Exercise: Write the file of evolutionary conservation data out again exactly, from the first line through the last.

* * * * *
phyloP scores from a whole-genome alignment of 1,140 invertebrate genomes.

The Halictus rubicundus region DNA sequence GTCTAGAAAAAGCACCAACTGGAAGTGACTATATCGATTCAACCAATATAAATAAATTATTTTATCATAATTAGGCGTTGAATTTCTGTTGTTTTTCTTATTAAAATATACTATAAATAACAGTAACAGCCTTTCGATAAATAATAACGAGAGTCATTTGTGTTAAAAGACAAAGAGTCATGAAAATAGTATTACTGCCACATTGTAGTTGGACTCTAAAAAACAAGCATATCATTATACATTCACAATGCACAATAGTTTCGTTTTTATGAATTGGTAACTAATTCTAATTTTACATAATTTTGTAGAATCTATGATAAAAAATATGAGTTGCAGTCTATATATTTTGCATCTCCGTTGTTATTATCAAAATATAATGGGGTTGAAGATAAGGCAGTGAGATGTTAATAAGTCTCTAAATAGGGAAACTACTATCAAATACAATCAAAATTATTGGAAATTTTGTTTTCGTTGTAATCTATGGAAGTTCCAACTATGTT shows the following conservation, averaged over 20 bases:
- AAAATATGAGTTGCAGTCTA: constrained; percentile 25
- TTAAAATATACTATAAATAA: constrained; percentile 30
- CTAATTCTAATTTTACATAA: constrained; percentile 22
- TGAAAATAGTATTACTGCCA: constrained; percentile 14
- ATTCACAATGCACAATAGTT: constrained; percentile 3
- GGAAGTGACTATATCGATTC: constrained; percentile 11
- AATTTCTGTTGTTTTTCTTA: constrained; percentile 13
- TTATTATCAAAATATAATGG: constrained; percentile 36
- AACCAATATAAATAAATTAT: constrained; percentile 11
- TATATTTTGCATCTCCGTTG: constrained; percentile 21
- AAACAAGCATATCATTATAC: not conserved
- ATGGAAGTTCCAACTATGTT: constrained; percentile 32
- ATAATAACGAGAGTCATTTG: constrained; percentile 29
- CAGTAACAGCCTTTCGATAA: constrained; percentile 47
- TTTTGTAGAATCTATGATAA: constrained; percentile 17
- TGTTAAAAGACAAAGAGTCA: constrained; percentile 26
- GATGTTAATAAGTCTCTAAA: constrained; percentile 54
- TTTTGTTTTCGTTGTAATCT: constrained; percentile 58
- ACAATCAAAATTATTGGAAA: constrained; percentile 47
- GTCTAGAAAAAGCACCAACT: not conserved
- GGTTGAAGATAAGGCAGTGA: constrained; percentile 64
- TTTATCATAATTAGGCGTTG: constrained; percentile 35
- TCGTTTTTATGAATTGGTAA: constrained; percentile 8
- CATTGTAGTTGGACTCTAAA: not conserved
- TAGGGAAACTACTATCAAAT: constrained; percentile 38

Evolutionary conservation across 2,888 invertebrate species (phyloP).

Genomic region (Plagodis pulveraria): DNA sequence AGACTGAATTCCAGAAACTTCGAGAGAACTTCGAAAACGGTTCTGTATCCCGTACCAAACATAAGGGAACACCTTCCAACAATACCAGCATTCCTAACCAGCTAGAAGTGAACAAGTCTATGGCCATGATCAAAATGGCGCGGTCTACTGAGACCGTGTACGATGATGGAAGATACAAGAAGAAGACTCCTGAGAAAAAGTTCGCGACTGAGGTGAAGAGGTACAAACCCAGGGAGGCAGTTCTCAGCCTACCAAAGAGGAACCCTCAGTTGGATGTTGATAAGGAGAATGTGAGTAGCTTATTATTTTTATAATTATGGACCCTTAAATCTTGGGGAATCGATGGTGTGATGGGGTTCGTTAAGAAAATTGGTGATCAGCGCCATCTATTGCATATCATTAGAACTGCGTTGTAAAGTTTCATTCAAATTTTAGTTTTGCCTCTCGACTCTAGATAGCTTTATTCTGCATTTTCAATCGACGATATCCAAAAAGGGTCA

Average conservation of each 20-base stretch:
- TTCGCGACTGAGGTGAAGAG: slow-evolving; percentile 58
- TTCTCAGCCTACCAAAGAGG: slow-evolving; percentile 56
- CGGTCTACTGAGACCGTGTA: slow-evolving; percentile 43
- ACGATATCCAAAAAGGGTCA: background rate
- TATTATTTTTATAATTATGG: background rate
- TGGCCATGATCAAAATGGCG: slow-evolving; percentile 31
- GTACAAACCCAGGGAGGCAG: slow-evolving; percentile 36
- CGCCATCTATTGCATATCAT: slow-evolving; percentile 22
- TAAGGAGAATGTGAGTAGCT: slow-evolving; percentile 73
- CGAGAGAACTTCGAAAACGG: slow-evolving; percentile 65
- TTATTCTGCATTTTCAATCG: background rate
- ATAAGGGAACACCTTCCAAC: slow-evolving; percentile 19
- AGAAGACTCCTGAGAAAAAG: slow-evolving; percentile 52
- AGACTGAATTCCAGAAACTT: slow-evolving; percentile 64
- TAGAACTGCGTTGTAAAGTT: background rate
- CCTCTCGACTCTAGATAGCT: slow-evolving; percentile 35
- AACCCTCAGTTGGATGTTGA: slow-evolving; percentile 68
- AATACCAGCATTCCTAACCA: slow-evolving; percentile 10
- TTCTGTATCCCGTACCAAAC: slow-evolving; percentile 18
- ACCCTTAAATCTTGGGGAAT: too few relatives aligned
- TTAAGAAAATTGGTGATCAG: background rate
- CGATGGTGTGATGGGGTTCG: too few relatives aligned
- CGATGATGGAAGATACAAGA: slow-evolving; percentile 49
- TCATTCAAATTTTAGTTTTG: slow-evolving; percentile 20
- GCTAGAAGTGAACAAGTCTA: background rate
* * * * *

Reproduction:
phyloP scores from a whole-genome alignment of 1,140 invertebrate genomes.

The Halictus rubicundus region DNA sequence GTCTAGAAAAAGCACCAACTGGAAGTGACTATATCGATTCAACCAATATAAATAAATTATTTTATCATAATTAGGCGTTGAATTTCTGTTGTTTTTCTTATTAAAATATACTATAAATAACAGTAACAGCCTTTCGATAAATAATAACGAGAGTCATTTGTGTTAAAAGACAAAGAGTCATGAAAATAGTATTACTGCCACATTGTAGTTGGACTCTAAAAAACAAGCATATCATTATACATTCACAATGCACAATAGTTTCGTTTTTATGAATTGGTAACTAATTCTAATTTTACATAATTTTGTAGAATCTATGATAAAAAATATGAGTTGCAGTCTATATATTTTGCATCTCCGTTGTTATTATCAAAATATAATGGGGTTGAAGATAAGGCAGTGAGATGTTAATAAGTCTCTAAATAGGGAAACTACTATCAAATACAATCAAAATTATTGGAAATTTTGTTTTCGTTGTAATCTATGGAAGTTCCAACTATGTT shows the following conservation, averaged over 20 bases:
- AAAATATGAGTTGCAGTCTA: constrained; percentile 25
- TTAAAATATACTATAAATAA: constrained; percentile 30
- CTAATTCTAATTTTACATAA: constrained; percentile 22
- TGAAAATAGTATTACTGCCA: constrained; percentile 14
- ATTCACAATGCACAATAGTT: constrained; percentile 3
- GGAAGTGACTATATCGATTC: constrained; percentile 11
- AATTTCTGTTGTTTTTCTTA: constrained; percentile 13
- TTATTATCAAAATATAATGG: constrained; percentile 36
- AACCAATATAAATAAATTAT: constrained; percentile 11
- TATATTTTGCATCTCCGTTG: constrained; percentile 21
- AAACAAGCATATCATTATAC: not conserved
- ATGGAAGTTCCAACTATGTT: constrained; percentile 32
- ATAATAACGAGAGTCATTTG: constrained; percentile 29
- CAGTAACAGCCTTTCGATAA: constrained; percentile 47
- TTTTGTAGAATCTATGATAA: constrained; percentile 17
- TGTTAAAAGACAAAGAGTCA: constrained; percentile 26
- GATGTTAATAAGTCTCTAAA: constrained; percentile 54
- TTTTGTTTTCGTTGTAATCT: constrained; percentile 58
- ACAATCAAAATTATTGGAAA: constrained; percentile 47
- GTCTAGAAAAAGCACCAACT: not conserved
- GGTTGAAGATAAGGCAGTGA: constrained; percentile 64
- TTTATCATAATTAGGCGTTG: constrained; percentile 35
- TCGTTTTTATGAATTGGTAA: constrained; percentile 8
- CATTGTAGTTGGACTCTAAA: not conserved
- TAGGGAAACTACTATCAAAT: constrained; percentile 38

Evolutionary conservation across 2,888 invertebrate species (phyloP).

Genomic region (Plagodis pulveraria): DNA sequence AGACTGAATTCCAGAAACTTCGAGAGAACTTCGAAAACGGTTCTGTATCCCGTACCAAACATAAGGGAACACCTTCCAACAATACCAGCATTCCTAACCAGCTAGAAGTGAACAAGTCTATGGCCATGATCAAAATGGCGCGGTCTACTGAGACCGTGTACGATGATGGAAGATACAAGAAGAAGACTCCTGAGAAAAAGTTCGCGACTGAGGTGAAGAGGTACAAACCCAGGGAGGCAGTTCTCAGCCTACCAAAGAGGAACCCTCAGTTGGATGTTGATAAGGAGAATGTGAGTAGCTTATTATTTTTATAATTATGGACCCTTAAATCTTGGGGAATCGATGGTGTGATGGGGTTCGTTAAGAAAATTGGTGATCAGCGCCATCTATTGCATATCATTAGAACTGCGTTGTAAAGTTTCATTCAAATTTTAGTTTTGCCTCTCGACTCTAGATAGCTTTATTCTGCATTTTCAATCGACGATATCCAAAAAGGGTCA

Average conservation of each 20-base stretch:
- TTCGCGACTGAGGTGAAGAG: slow-evolving; percentile 58
- TTCTCAGCCTACCAAAGAGG: slow-evolving; percentile 56
- CGGTCTACTGAGACCGTGTA: slow-evolving; percentile 43
- ACGATATCCAAAAAGGGTCA: background rate
- TATTATTTTTATAATTATGG: background rate
- TGGCCATGATCAAAATGGCG: slow-evolving; percentile 31
- GTACAAACCCAGGGAGGCAG: slow-evolving; percentile 36
- CGCCATCTATTGCATATCAT: slow-evolving; percentile 22
- TAAGGAGAATGTGAGTAGCT: slow-evolving; percentile 73
- CGAGAGAACTTCGAAAACGG: slow-evolving; percentile 65
- TTATTCTGCATTTTCAATCG: background rate
- ATAAGGGAACACCTTCCAAC: slow-evolving; percentile 19
- AGAAGACTCCTGAGAAAAAG: slow-evolving; percentile 52
- AGACTGAATTCCAGAAACTT: slow-evolving; percentile 64
- TAGAACTGCGTTGTAAAGTT: background rate
- CCTCTCGACTCTAGATAGCT: slow-evolving; percentile 35
- AACCCTCAGTTGGATGTTGA: slow-evolving; percentile 68
- AATACCAGCATTCCTAACCA: slow-evolving; percentile 10
- TTCTGTATCCCGTACCAAAC: slow-evolving; percentile 18
- ACCCTTAAATCTTGGGGAAT: too few relatives aligned
- TTAAGAAAATTGGTGATCAG: background rate
- CGATGGTGTGATGGGGTTCG: too few relatives aligned
- CGATGATGGAAGATACAAGA: slow-evolving; percentile 49
- TCATTCAAATTTTAGTTTTG: slow-evolving; percentile 20
- GCTAGAAGTGAACAAGTCTA: background rate